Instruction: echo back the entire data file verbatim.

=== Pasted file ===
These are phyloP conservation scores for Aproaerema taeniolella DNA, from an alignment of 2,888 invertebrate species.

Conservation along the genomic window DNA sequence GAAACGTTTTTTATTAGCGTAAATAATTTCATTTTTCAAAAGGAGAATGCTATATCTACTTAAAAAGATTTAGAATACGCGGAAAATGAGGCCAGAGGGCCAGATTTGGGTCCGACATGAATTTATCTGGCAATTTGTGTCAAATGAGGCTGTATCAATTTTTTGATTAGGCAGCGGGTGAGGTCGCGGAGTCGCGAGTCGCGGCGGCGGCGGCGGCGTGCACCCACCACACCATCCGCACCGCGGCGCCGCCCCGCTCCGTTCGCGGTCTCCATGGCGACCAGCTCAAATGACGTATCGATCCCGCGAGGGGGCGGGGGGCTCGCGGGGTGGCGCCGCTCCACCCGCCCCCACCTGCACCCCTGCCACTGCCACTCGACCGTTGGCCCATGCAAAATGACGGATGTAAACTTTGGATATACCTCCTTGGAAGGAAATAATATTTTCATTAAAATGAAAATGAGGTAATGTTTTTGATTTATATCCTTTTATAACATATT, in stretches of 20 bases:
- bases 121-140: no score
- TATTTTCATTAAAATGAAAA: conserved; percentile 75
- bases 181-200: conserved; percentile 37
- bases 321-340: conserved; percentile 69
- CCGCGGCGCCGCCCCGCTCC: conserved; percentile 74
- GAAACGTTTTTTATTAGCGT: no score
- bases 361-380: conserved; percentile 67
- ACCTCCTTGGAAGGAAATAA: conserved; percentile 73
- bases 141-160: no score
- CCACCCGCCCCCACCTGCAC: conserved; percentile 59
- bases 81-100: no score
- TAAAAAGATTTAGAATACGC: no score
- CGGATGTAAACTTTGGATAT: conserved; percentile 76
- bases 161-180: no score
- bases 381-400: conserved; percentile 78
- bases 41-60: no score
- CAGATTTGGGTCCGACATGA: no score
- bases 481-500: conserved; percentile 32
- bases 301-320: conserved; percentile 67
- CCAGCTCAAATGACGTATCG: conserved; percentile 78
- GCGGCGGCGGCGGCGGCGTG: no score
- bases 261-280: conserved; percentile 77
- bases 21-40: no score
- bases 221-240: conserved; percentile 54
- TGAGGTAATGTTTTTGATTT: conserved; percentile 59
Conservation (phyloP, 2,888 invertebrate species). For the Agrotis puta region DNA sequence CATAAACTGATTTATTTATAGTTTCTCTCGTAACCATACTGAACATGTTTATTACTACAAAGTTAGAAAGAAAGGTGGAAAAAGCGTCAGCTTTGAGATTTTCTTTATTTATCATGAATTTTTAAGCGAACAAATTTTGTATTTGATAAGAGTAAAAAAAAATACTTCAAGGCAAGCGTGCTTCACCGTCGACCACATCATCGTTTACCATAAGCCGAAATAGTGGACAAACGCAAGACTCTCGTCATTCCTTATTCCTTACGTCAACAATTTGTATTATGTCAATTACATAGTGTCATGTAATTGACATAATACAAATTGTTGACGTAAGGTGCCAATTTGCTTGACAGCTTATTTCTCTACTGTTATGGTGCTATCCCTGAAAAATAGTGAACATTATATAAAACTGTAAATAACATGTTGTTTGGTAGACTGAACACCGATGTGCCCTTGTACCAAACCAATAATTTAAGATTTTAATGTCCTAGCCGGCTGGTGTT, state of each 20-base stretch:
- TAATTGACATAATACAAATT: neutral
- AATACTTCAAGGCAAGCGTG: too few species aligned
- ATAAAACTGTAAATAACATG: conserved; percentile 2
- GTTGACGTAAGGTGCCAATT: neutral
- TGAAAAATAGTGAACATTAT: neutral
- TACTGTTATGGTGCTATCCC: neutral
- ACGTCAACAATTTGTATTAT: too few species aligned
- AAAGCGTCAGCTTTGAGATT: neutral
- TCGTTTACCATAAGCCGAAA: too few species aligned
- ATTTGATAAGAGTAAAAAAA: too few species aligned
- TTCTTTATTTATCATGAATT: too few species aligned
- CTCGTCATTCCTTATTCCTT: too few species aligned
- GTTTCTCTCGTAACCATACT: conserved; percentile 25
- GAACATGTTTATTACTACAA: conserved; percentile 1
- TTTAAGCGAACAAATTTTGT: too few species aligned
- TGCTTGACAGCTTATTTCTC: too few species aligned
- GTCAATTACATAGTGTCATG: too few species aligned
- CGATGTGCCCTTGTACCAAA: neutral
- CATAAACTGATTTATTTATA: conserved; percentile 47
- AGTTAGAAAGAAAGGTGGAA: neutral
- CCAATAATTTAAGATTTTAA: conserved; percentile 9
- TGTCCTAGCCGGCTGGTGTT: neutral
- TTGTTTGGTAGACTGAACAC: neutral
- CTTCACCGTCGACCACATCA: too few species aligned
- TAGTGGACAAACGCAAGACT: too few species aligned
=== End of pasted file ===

These are phyloP conservation scores for Aproaerema taeniolella DNA, from an alignment of 2,888 invertebrate species.

Conservation along the genomic window DNA sequence GAAACGTTTTTTATTAGCGTAAATAATTTCATTTTTCAAAAGGAGAATGCTATATCTACTTAAAAAGATTTAGAATACGCGGAAAATGAGGCCAGAGGGCCAGATTTGGGTCCGACATGAATTTATCTGGCAATTTGTGTCAAATGAGGCTGTATCAATTTTTTGATTAGGCAGCGGGTGAGGTCGCGGAGTCGCGAGTCGCGGCGGCGGCGGCGGCGTGCACCCACCACACCATCCGCACCGCGGCGCCGCCCCGCTCCGTTCGCGGTCTCCATGGCGACCAGCTCAAATGACGTATCGATCCCGCGAGGGGGCGGGGGGCTCGCGGGGTGGCGCCGCTCCACCCGCCCCCACCTGCACCCCTGCCACTGCCACTCGACCGTTGGCCCATGCAAAATGACGGATGTAAACTTTGGATATACCTCCTTGGAAGGAAATAATATTTTCATTAAAATGAAAATGAGGTAATGTTTTTGATTTATATCCTTTTATAACATATT, in stretches of 20 bases:
- bases 121-140: no score
- TATTTTCATTAAAATGAAAA: conserved; percentile 75
- bases 181-200: conserved; percentile 37
- bases 321-340: conserved; percentile 69
- CCGCGGCGCCGCCCCGCTCC: conserved; percentile 74
- GAAACGTTTTTTATTAGCGT: no score
- bases 361-380: conserved; percentile 67
- ACCTCCTTGGAAGGAAATAA: conserved; percentile 73
- bases 141-160: no score
- CCACCCGCCCCCACCTGCAC: conserved; percentile 59
- bases 81-100: no score
- TAAAAAGATTTAGAATACGC: no score
- CGGATGTAAACTTTGGATAT: conserved; percentile 76
- bases 161-180: no score
- bases 381-400: conserved; percentile 78
- bases 41-60: no score
- CAGATTTGGGTCCGACATGA: no score
- bases 481-500: conserved; percentile 32
- bases 301-320: conserved; percentile 67
- CCAGCTCAAATGACGTATCG: conserved; percentile 78
- GCGGCGGCGGCGGCGGCGTG: no score
- bases 261-280: conserved; percentile 77
- bases 21-40: no score
- bases 221-240: conserved; percentile 54
- TGAGGTAATGTTTTTGATTT: conserved; percentile 59
Conservation (phyloP, 2,888 invertebrate species). For the Agrotis puta region DNA sequence CATAAACTGATTTATTTATAGTTTCTCTCGTAACCATACTGAACATGTTTATTACTACAAAGTTAGAAAGAAAGGTGGAAAAAGCGTCAGCTTTGAGATTTTCTTTATTTATCATGAATTTTTAAGCGAACAAATTTTGTATTTGATAAGAGTAAAAAAAAATACTTCAAGGCAAGCGTGCTTCACCGTCGACCACATCATCGTTTACCATAAGCCGAAATAGTGGACAAACGCAAGACTCTCGTCATTCCTTATTCCTTACGTCAACAATTTGTATTATGTCAATTACATAGTGTCATGTAATTGACATAATACAAATTGTTGACGTAAGGTGCCAATTTGCTTGACAGCTTATTTCTCTACTGTTATGGTGCTATCCCTGAAAAATAGTGAACATTATATAAAACTGTAAATAACATGTTGTTTGGTAGACTGAACACCGATGTGCCCTTGTACCAAACCAATAATTTAAGATTTTAATGTCCTAGCCGGCTGGTGTT, state of each 20-base stretch:
- TAATTGACATAATACAAATT: neutral
- AATACTTCAAGGCAAGCGTG: too few species aligned
- ATAAAACTGTAAATAACATG: conserved; percentile 2
- GTTGACGTAAGGTGCCAATT: neutral
- TGAAAAATAGTGAACATTAT: neutral
- TACTGTTATGGTGCTATCCC: neutral
- ACGTCAACAATTTGTATTAT: too few species aligned
- AAAGCGTCAGCTTTGAGATT: neutral
- TCGTTTACCATAAGCCGAAA: too few species aligned
- ATTTGATAAGAGTAAAAAAA: too few species aligned
- TTCTTTATTTATCATGAATT: too few species aligned
- CTCGTCATTCCTTATTCCTT: too few species aligned
- GTTTCTCTCGTAACCATACT: conserved; percentile 25
- GAACATGTTTATTACTACAA: conserved; percentile 1
- TTTAAGCGAACAAATTTTGT: too few species aligned
- TGCTTGACAGCTTATTTCTC: too few species aligned
- GTCAATTACATAGTGTCATG: too few species aligned
- CGATGTGCCCTTGTACCAAA: neutral
- CATAAACTGATTTATTTATA: conserved; percentile 47
- AGTTAGAAAGAAAGGTGGAA: neutral
- CCAATAATTTAAGATTTTAA: conserved; percentile 9
- TGTCCTAGCCGGCTGGTGTT: neutral
- TTGTTTGGTAGACTGAACAC: neutral
- CTTCACCGTCGACCACATCA: too few species aligned
- TAGTGGACAAACGCAAGACT: too few species aligned